As an herbalist who heals both humans and goats, Kat Drovdahl, Fir Meadow La Manchas and Toggenburgs, believes the body wants to heal itself. All it needs is the right nutrients.
“I’m with a group of herbalists that are what we call ‘vitalistic,'” said the Oregon based dairy goat owner. “What vitalists do is work with the body. We don’t try to control the body. We try to figure out what the body is doing and try to help it accomplish its goal.”
Drovdahl is currently a Certified Family Herbalist. She is working toward receiving her degree as a Master Herbologist from the School of Natural Healing in Utah. She is taking the course by correspondence but before she graduates she will be required to spend some time taking tests on the school’s campus. Schools around the world use the curriculum developed by the School of Natural Healing.
“In the herbal world a Master of Herbology is the equivalent of a medical doctor or a doctor of veterinary medicine,” she said. “There are lots of text books to study, a lot of DVDs, and just lots of material.”
As Drovdahl has studied herbs and practiced herbology, her confidence in herbs’ healing power has grown. When she began with herbs, Drovdahl said she thought herbs and conventional medicine would work well in parallel with each other.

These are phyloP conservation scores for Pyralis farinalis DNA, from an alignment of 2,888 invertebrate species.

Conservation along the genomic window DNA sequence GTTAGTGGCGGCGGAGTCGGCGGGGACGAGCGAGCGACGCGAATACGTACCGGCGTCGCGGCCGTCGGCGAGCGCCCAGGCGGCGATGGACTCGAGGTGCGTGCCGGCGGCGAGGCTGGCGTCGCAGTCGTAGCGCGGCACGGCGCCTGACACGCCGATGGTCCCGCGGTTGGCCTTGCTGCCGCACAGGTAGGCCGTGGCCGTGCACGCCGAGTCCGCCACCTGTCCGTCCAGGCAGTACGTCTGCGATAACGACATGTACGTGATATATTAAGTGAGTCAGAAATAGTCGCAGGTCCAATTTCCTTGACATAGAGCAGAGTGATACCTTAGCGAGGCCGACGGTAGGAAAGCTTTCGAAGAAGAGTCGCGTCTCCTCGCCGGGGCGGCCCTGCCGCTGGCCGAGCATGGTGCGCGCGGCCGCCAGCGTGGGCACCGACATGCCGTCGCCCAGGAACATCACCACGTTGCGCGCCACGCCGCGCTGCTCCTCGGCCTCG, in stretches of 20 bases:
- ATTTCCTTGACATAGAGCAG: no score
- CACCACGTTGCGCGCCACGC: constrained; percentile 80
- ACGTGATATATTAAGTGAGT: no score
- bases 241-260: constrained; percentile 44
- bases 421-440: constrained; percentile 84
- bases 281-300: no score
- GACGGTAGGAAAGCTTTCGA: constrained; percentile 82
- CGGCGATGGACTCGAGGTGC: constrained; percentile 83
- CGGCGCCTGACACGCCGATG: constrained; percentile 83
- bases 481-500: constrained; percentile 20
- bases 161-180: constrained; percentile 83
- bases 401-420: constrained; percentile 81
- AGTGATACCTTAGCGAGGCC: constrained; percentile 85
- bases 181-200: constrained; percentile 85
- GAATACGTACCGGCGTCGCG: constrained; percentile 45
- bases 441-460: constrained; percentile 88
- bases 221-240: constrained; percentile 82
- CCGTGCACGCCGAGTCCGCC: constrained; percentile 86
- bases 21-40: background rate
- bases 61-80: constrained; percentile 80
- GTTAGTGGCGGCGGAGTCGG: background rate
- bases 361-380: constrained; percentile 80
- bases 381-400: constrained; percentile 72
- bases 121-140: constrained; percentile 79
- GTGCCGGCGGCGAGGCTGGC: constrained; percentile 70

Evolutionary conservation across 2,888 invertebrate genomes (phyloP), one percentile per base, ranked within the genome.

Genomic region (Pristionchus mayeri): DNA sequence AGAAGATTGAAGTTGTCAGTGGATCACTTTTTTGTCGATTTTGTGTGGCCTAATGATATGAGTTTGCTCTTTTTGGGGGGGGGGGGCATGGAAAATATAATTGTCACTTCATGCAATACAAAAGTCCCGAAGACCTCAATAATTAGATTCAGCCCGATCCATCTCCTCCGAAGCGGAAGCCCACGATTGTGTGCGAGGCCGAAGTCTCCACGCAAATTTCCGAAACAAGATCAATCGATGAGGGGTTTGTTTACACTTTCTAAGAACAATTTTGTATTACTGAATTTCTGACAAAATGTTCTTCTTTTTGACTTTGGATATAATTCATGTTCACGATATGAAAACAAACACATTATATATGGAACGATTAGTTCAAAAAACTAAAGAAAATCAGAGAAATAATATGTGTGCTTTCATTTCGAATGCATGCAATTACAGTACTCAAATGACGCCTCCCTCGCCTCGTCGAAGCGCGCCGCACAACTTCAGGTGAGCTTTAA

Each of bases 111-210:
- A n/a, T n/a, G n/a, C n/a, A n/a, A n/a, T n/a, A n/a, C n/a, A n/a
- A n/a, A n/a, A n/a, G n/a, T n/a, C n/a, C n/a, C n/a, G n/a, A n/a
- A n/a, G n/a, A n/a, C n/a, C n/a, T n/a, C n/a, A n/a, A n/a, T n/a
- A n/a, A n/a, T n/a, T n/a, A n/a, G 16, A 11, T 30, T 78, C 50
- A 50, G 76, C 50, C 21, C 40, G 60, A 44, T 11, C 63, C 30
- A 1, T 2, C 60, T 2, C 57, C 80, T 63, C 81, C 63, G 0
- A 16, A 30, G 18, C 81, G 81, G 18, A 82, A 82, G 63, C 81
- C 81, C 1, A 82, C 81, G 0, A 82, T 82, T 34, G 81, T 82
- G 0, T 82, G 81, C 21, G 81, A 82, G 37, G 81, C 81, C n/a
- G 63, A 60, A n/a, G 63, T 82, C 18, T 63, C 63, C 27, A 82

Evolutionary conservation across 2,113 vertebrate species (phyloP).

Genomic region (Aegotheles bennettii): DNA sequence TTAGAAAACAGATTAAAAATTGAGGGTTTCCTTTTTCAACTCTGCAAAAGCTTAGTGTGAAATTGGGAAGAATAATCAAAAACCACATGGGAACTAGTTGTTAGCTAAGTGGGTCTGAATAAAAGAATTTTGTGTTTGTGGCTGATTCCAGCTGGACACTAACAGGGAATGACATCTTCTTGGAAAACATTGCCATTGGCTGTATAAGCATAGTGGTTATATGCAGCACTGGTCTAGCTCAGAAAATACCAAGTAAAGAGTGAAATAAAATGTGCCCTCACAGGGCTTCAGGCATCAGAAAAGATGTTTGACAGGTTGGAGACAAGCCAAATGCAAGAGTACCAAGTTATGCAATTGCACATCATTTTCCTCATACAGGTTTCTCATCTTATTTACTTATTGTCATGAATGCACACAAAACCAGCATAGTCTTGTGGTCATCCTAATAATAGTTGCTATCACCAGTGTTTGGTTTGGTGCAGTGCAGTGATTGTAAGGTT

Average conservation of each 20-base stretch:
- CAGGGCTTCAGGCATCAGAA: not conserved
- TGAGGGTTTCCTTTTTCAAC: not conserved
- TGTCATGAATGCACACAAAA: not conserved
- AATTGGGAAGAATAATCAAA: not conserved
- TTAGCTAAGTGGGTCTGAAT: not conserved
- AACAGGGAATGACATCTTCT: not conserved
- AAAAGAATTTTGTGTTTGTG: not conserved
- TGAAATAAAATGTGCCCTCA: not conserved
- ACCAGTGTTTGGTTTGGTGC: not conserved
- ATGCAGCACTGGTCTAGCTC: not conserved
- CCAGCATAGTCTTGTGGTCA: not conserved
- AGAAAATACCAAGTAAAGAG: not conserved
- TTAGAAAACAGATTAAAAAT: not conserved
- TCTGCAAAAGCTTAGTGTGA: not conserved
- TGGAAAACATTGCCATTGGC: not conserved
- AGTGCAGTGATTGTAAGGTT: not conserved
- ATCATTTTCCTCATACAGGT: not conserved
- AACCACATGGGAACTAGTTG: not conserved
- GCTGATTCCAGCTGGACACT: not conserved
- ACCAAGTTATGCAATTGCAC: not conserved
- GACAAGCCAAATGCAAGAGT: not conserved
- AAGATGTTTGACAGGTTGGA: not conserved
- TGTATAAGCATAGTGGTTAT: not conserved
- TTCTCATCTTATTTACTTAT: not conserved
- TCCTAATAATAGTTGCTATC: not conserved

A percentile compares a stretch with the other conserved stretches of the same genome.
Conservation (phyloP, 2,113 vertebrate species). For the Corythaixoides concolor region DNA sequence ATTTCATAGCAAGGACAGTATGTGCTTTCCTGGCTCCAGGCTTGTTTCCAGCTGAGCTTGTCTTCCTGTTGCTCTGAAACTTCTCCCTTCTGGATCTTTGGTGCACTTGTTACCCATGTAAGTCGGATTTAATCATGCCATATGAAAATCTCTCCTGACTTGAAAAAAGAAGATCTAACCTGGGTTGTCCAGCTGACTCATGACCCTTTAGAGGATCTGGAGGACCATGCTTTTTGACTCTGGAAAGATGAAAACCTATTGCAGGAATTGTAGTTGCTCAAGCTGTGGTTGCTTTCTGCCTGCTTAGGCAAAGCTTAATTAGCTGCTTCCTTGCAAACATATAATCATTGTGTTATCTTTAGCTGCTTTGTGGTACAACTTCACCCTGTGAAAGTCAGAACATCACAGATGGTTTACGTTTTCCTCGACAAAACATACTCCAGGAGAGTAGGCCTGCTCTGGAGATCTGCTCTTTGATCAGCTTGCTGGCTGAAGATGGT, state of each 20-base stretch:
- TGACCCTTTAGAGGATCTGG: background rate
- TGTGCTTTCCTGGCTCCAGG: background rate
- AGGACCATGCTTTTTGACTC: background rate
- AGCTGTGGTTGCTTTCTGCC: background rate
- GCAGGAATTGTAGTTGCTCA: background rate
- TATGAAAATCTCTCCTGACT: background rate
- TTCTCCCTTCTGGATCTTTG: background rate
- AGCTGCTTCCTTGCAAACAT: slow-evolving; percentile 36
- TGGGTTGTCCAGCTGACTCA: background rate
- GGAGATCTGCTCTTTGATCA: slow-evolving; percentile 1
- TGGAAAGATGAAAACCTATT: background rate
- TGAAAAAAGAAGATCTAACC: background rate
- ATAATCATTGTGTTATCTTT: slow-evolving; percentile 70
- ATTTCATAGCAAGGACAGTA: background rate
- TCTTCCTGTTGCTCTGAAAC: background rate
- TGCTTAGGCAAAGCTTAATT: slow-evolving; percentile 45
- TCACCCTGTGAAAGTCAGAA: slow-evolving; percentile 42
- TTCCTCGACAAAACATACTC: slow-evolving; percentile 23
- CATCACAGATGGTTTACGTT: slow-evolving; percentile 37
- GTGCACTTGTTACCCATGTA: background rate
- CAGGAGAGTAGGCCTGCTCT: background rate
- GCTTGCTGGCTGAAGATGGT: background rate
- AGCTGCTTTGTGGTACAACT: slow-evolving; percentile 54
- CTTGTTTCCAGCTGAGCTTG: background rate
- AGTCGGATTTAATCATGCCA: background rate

“You can use herbs along side conventional medicine but once you have a base of knowledge you can use herbs by themselves,” she said. “You do not have to go back to medications. We’ve been able to help people turn around a bad case of mastitis in their dairy goat within 24 hours with just herbs. We got a call on what appeared to be gangrenous mastitis. It would not diagnose but they were getting the black and blue marks and the udder was starting to get cold. As an herbalist, federal law will not allow me to diagnose but I can say what herbs will work in that situation. I can say it appears to be gangrenous mastitis.”
Kat Droval and her dairy goats are living proof that getting the right nutrients through a proper diet supplemented with herbs can heal and keep a body healthy.
Drovdahl was able to clear up that particularly nasty case with her standard mastitis treatment.
“I pretty much treat all mastitis the same way because very seldom will a person bring to me a culture indicating what kind of mastitis it is,” she said. “Besides, usually by the time a vet gets a culture you are three to four days into it and you’ve lost a lot of valuable time. You can’t leave mastitis untreated for three days.”
“What I have people do is mix golden seal and echinacea together with some cayenne,” she said. “The cayenne is the catalyst and it is a form of vitamin C. It also expands the capillaries so we can get the nutrition to the tiniest of cells in the furthest locations. I’ll put a goat on that and about four crushed cloves of garlic hourly. We also rub diluted essential oil of peppermint on the mammary. Peppermint is a natural antibiotic and anti-inflammatory agent. It’s also an anodyne and helps relieve the pain,” she said.
People who treat goats with an injection of antibiotics can walk away and not check on their animal for 12 hours. Herbs may require more stamina. But antibiotics, or other conventional medications, attack the disease. Herbalists, especially vitalists, want to heal the animal.